1. What is this program?
A personal education plan for young people at risk in Uganda.
2. How are the children chosen?
The mothers of most children have gone through a crisis pregnancy. All are destitute and in rare cases, the mother also returns to education. In most situations the mother is severely undereducated and unable to return to studies – yet the children are all capable.
3. Who is Omu’Omu Uganda?
A community-based organization near Matgua, Omu’Omu means “one at a time” in Lugandan. This is what how101 (help our world one on one) means as well as the “Starfish” story of helping one at a time…Staff and volunteers there are in charge of the program. Omu’Omu was established in January of 2019 to better focus and serve the educational community. (Starfish was founded in 2002.)
4. Is this a school?
No, kids continue to live with the mother or a guardian while they attend school.
5. Isn’t education free?
There are public schools in Uganda, yet they still require costs for children to attend. Schools that are privately run are higher caliber with greater impact on students.
6. What about boarding school?
Yes, as the kids mature, the best education for them is in boarding school. If home life is unstable, younger children will also board. Kids are often “clustered” so that they attend with others from the program.
7. What else is done for them?
Good question! School alone will not produce a well-rounded person. Each child has a mentor to visit them at school and at home during the year. Often groups of children are gathered during breaks for field trips that can include service work – nurturing an attitude of “giving back”. In addition, there is a Holiday reunion in January and August. Annually, we host a Camp for kids and youth who are 5 years and older.
8. What are “Basic Necessities”?
Personal items needed on a regular basis. In the spring, a common gift for each is given. Examples include: a mattress, a backpack and shoes, jackets, etc. These gifts are purchased in Uganda (to aid the economy there and cut down on travel weight). At Christmas, the extra funds are to aid the family for food and staples.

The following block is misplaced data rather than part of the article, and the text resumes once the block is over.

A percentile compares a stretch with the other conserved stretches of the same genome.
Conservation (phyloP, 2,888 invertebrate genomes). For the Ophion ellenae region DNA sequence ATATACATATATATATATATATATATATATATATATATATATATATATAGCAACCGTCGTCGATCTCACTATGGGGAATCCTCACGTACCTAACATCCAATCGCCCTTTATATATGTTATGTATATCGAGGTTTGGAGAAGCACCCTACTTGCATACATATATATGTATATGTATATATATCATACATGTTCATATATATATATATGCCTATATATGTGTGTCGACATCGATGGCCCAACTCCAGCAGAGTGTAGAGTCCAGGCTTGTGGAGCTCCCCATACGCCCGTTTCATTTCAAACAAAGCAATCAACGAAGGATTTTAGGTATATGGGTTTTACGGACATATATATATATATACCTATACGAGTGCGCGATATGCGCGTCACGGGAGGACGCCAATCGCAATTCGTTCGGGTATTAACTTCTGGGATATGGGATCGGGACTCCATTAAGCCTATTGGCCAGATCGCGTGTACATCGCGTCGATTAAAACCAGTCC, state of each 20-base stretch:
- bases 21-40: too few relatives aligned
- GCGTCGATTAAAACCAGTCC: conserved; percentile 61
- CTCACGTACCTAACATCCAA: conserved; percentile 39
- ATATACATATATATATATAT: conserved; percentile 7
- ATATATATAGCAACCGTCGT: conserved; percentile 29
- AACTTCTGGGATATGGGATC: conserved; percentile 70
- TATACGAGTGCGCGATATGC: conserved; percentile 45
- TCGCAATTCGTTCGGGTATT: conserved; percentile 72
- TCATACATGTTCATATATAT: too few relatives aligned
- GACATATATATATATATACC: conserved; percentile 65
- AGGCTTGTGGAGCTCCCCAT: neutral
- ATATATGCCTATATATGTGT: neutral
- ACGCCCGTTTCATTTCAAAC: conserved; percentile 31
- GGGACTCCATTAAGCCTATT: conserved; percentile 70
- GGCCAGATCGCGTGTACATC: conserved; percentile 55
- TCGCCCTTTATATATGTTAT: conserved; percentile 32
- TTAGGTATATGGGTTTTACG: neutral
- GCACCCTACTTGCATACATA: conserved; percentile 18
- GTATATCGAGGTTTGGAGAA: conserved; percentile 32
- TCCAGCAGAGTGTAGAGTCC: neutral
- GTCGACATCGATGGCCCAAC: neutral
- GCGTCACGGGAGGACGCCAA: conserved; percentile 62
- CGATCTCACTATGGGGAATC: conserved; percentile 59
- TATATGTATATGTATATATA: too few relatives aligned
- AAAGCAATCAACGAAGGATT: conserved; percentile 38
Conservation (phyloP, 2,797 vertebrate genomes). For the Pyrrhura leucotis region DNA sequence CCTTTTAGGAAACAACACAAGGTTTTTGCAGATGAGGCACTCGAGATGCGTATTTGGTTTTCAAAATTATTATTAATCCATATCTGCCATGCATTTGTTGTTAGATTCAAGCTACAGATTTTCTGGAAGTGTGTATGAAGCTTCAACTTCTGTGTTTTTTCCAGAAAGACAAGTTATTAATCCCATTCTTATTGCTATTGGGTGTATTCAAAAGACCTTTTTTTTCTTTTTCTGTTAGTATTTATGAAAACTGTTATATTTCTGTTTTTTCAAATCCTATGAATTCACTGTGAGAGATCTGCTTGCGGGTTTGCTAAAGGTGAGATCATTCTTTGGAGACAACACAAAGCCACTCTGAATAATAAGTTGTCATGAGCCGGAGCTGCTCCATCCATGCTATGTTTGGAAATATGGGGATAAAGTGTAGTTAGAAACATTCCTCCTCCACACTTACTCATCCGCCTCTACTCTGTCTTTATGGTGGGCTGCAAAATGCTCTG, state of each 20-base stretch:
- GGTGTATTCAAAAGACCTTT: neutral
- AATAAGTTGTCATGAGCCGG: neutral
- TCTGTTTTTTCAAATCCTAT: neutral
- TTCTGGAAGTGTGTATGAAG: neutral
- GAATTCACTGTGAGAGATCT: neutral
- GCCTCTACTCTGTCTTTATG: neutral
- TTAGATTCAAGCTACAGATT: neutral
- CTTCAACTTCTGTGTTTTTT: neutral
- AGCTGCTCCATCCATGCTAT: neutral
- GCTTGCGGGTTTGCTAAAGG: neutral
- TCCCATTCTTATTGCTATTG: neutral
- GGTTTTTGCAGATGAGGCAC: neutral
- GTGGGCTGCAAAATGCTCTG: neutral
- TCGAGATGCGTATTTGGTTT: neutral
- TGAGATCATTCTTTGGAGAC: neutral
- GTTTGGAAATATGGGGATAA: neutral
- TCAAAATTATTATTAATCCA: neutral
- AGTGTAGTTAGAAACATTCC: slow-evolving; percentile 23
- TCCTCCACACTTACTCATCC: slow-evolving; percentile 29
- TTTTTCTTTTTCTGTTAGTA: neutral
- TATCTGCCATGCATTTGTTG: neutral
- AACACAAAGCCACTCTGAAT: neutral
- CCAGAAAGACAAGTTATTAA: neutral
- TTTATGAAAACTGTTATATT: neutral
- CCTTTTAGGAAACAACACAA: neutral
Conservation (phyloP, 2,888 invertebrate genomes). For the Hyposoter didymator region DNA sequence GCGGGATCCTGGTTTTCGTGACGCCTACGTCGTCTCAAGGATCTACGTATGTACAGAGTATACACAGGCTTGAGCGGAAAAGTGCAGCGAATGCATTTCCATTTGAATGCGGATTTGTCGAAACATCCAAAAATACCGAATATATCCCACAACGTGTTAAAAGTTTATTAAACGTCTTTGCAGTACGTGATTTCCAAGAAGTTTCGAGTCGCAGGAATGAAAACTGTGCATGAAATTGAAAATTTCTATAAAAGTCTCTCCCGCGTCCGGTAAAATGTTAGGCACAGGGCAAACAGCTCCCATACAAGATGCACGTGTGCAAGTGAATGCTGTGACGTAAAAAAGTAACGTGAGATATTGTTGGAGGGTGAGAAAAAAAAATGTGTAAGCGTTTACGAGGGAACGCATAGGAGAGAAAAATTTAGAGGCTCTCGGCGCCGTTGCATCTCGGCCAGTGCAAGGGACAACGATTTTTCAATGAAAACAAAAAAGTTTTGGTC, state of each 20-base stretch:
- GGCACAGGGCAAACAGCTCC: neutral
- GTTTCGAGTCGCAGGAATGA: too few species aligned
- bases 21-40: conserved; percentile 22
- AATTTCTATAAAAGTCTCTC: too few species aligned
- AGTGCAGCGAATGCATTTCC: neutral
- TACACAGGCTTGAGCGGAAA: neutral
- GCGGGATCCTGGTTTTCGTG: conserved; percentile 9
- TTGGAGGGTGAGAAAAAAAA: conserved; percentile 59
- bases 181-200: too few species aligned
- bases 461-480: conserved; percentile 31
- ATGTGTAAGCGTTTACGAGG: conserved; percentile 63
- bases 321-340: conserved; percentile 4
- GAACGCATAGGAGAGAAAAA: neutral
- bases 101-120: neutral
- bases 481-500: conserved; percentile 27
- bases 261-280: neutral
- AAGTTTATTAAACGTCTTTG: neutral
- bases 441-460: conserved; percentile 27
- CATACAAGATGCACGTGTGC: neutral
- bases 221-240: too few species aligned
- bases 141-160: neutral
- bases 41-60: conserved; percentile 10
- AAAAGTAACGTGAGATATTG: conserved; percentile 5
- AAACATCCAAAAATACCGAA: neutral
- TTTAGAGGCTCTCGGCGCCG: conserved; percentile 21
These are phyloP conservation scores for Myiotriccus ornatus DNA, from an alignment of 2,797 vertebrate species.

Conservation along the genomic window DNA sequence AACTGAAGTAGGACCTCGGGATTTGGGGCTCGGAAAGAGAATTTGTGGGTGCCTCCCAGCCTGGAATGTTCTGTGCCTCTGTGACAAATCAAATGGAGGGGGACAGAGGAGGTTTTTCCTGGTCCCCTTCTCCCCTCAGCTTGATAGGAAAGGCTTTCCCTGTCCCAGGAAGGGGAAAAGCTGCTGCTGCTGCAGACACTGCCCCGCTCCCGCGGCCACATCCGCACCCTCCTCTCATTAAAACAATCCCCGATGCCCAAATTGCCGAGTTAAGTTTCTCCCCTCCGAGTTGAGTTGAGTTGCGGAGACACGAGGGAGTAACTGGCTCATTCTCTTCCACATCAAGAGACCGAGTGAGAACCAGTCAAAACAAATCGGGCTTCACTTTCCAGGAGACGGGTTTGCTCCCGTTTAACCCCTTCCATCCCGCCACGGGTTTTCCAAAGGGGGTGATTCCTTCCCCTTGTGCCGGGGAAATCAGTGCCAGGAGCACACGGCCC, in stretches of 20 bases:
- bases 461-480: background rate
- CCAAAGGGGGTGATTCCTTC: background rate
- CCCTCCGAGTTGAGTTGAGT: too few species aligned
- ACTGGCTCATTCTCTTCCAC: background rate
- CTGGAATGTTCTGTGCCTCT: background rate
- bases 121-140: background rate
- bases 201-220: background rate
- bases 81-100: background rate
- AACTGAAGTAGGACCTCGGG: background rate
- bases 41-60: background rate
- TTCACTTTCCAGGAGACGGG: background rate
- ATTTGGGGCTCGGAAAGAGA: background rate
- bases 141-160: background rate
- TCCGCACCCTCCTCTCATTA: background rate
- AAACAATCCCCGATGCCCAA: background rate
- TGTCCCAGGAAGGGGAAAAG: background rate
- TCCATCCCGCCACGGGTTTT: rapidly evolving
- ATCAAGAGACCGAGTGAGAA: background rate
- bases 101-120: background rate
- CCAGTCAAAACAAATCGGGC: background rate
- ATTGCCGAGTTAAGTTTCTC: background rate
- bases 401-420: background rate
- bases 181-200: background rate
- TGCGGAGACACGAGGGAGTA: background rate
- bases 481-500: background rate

9. How does the community surrounding the children benefit from sponsorship?
One benefit is that we have avenues to help the mothers or guardians of these children. We fund several gatherings throughout the year that focus on overcoming their struggles and meeting needs through training and strategic (uniform) gifts. The sponsor community in the U.S. benefits as well! We are always open to hearing how we can pray for you or anyone in the program. For those who approve, we add these requests (as well as some general information and testimonies) on our Omu’Omu Facebook page (This is a “closed” page only for our community. You will find that many people are happy to support you and we all have personal struggles!
10. What happens at the annual Camp?
Bonding, learning, spiritual development, personal growth and FUN! The kids are grouped by age for 4-5 days. Each year has a different theme. Activities vary from music, games, art, and small mentor groups. The older kids are introduced to career options as well. A highlight is always swimming in Lake Victoria at the end of the day!)
11. How do I become a sponsor?
We take the lives of these young children and youth seriously. Their individual information/photos are not posted on our web-site. A current sponsor who understands the program must recommend a person. A commitment must be made and in most cases we require the ability to pay monthly online (as this cuts down on administration cost on the U.S. side). A how101 representative will then talk to the potential sponsor on the phone before beginning the procedure.
12. What role does the sponsor play?
We ask sponsors to commit to a child for the duration of their education. The sponsor pays a monthly fee to support the child. In addition, we ask for encouragement via letters/photos. Once a year (when a team travels for Camp) Cards and letters are hand-carried over and distributed at Camp. We ask for extra donations twice a year for basic necessities – once before Camp and once at Christmas.
13. Why are these collected separately–and not just included in monthly payments?
The short answer is for accounting and tracking purposes. Some sponsors are not able to give more and we raise funds to ensure ALL receive these extra gifts. Sending funds in a group sum provides ease for Uganda staff to receive and purchase in a timely manner and for the U.S. team to fill in the gaps where needed. 100% of funds go toward this need.
14. What about trips to Uganda?
Annual trips to Uganda are opened first to sponsors. We encourage sponsors to meet their child and we provide training ahead of time. If a trip is not filled, we open to interested others who’ve been recommended by a previous team member. We, of course, do not require sponsors to go! Costs and activities are communicated in January of each year. Camp is generally held in May as this is when Ugandan children are on break. To learn more about trips/teams, please email: email@example.com
15. How is this different than other sponsorship programs?
As you’ve heard, it is quite personal and strategic! The funds go right to the source of helping the child. How101 does not take out any funds from a sponsor and a child does not get into the program until a commitment (first recurring payment) is made from a sponsor.